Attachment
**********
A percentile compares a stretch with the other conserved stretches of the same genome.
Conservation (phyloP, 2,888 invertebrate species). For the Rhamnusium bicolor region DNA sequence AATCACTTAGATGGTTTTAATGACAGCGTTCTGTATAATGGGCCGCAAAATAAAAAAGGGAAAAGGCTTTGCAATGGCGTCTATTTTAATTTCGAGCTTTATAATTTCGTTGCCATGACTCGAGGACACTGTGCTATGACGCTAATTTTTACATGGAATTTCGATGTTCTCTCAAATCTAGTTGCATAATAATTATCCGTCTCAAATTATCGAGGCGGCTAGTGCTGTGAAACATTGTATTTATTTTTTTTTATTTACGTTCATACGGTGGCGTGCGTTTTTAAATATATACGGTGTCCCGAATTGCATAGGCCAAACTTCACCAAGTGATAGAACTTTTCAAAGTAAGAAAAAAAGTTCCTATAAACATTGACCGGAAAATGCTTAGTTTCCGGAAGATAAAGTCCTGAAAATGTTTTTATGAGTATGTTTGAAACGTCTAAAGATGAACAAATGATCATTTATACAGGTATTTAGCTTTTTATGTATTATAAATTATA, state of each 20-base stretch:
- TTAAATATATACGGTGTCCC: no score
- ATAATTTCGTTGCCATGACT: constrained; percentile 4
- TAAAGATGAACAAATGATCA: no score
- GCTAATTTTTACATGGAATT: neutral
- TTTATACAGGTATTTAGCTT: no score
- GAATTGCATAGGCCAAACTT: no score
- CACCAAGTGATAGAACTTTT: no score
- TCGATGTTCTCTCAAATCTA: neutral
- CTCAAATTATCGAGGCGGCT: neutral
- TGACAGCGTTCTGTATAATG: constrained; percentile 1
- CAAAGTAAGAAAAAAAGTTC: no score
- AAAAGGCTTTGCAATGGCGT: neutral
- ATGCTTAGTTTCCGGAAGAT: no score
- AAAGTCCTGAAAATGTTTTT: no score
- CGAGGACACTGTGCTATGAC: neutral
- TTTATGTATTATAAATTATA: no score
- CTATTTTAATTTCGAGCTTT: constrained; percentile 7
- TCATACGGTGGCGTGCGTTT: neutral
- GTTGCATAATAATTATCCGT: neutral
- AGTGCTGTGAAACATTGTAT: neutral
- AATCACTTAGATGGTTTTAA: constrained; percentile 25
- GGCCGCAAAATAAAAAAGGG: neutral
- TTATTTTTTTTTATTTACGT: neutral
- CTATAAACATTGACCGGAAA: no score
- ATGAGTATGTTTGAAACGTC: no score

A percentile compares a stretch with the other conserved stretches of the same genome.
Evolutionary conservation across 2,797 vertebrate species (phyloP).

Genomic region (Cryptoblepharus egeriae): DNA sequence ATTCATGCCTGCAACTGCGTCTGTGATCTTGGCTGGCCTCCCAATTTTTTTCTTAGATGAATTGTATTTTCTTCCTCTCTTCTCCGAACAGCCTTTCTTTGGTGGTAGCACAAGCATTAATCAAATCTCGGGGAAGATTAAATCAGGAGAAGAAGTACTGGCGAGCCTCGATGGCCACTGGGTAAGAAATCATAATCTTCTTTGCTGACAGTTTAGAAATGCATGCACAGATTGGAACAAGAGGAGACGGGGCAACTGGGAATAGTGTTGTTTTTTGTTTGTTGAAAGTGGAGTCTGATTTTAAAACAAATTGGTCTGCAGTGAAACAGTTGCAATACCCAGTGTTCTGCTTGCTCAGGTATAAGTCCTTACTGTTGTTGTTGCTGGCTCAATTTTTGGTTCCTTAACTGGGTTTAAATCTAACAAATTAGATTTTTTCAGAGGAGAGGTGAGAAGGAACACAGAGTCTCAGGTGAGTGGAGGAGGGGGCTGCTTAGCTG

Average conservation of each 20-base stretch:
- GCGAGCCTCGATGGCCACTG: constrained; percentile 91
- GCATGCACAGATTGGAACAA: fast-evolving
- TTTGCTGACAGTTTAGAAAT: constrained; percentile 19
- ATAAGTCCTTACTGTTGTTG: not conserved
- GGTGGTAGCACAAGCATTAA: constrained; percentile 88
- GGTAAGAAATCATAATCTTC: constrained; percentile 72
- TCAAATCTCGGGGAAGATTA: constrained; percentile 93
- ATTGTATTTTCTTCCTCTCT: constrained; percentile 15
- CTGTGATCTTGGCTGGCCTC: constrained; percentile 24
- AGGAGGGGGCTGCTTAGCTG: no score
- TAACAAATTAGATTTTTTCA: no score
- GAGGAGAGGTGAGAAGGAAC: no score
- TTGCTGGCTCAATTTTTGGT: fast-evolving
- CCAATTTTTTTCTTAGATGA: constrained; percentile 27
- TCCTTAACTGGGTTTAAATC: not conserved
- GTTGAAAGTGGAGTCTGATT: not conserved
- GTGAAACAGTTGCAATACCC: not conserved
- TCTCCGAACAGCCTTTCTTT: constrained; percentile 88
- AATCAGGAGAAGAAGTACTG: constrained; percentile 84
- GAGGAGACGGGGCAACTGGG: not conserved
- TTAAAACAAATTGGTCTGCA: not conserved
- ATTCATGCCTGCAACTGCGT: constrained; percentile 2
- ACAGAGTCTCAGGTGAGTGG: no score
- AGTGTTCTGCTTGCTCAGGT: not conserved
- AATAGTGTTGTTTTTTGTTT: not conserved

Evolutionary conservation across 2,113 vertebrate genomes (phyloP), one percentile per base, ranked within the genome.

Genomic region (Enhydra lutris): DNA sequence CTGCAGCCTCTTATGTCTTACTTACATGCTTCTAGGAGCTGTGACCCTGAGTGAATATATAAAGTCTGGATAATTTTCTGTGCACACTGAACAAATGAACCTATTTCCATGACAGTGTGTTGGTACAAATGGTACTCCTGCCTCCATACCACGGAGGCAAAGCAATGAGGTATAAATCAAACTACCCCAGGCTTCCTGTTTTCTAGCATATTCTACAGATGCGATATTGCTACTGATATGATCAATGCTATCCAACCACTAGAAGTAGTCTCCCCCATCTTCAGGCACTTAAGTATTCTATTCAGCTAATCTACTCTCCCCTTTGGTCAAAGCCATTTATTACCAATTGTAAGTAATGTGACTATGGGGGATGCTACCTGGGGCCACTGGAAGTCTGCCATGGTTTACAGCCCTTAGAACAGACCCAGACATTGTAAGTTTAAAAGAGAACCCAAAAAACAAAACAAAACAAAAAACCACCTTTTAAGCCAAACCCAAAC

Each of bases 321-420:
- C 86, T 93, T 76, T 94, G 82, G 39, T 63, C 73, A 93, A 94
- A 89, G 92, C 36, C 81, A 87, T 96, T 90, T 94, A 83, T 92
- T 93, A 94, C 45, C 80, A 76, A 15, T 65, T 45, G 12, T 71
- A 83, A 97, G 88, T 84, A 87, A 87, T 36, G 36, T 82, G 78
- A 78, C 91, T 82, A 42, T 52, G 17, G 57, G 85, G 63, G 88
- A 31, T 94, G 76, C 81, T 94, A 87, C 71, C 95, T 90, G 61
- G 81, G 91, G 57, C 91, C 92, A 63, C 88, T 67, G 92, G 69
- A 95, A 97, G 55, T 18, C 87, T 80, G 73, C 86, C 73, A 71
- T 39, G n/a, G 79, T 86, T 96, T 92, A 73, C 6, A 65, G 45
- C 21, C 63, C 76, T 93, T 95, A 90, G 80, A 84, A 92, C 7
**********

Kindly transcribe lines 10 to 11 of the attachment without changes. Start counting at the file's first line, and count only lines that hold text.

- TCGATGTTCTCTCAAATCTA: neutral
- CTCAAATTATCGAGGCGGCT: neutral